photos: Mulled wine mug from Salzburg’s holiday market; the river today; a street performer seeming to defy gravity.

Monday: Krakow

Today we visited Kazimierz, Krakow’s Jewish Quarter. We found a hip coffee shop/bookstore – Cytat Cafe – and relaxed there for a while. I could have spent hours there. It’s a very comfortable place.

We wanted to go into the Remuh Synagogue but the doors were locked and it is being renovated, with workmen actively on the job. The building looks huge from the outside and it is centuries old.

We walked to the Galicia museum and spent some time there, which looks at the Jewish history in Poland, remember the victims of the Holocaust, and provide information about life in this part of Poland.

We checked out some shops in the Quarter, but mainly walked around looking at the very old buildings. It is a beautiful part of Krakow and seems to be very vibrant.

We had a very long lunch today, mainly because we were one of the few in the restaurant on a Monday and neither us nor the server seemed to be in any rush.

We leave in the morning for Vienna.

photos: the ancient Jewish Quarter of Krakow. Not all of the buildings are in need of renovation but many are and they have tons of character. It is a beautiful part of Krakow; a very hip, fantastic coffee shop in that area. Books were for sale all over

Tuesday: Trieste

Today we visited the Castle of San Guisto, a fortress that protected the town in the late 1300s when it was under Austrian rule. Most of the castle is now a museum to display ancient armory, and the range of very old sword types is sort of startling, but impressive. Written explanations in English were throughout the armory collection, which made it more interesting.

I most enjoyed the panoramic views of the harbor from the windows of the castle and then out on the back deck (they probably didn’t call it a deck). Even with the constant rain today, it was still something to be seen. Afterwards, I met Marija, who runs the visitors center there. She wanted to talk about the Chicago Bears, who I know almost nothing about. Her husband runs football camps in Trieste and invites retired American football players to come over and participate so Marije knows many of them. She was fun to chat with.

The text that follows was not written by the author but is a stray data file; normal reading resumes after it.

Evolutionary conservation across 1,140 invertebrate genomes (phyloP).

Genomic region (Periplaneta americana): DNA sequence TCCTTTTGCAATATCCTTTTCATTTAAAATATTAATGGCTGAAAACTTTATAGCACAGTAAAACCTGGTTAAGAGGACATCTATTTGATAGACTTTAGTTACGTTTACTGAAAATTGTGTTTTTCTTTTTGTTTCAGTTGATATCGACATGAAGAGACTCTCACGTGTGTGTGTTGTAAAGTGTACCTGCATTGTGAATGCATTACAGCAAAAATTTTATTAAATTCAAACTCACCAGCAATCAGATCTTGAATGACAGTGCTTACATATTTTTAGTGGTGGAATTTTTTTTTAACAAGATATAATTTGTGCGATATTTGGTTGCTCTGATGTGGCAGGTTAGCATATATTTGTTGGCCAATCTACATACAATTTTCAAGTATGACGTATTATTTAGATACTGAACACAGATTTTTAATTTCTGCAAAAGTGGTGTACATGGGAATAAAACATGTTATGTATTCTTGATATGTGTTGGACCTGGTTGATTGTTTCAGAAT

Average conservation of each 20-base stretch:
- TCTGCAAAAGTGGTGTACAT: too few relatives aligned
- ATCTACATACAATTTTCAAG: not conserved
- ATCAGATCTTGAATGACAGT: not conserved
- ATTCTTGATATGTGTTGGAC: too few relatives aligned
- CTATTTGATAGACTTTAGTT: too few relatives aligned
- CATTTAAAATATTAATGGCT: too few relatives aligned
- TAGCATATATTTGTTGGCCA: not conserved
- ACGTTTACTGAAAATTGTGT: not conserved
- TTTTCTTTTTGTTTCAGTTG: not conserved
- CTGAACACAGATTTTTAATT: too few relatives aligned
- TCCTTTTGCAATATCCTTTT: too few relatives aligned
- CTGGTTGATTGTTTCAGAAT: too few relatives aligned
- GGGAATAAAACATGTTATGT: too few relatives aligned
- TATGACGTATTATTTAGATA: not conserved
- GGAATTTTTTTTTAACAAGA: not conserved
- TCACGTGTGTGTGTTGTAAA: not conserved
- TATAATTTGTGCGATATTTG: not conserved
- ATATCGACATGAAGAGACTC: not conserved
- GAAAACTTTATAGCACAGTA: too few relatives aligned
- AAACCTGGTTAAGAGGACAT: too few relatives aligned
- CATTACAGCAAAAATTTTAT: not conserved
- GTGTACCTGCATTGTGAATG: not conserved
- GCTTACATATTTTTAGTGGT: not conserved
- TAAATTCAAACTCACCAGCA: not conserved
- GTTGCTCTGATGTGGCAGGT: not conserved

Last night we tried to get into the Antiquarian Umberto Saba bookstore, a historical landmark I had read about and was anxious to check out. It wasn’t open when we went, so we tried back today but it was still closed. Perhaps the owner is sick, although I did read that he tends to keep his own hours despite what is posted.

On to lunch at the wonderful, charming Tavernetta. This small restaurant was fantastic – what could be better than five enticing choices written on a blackboard and a kind owner who was happy to make us comfortable.

Today we experienced Trieste’s “bora” – the intense winds that are unique to the area. When they are accompanied by rain they are called the “dark bora.” So today was a dark bora day, with winds so strong they pulled you with your umbrella. Or in the case of my traveling companion, wrecked your umbrella altogether.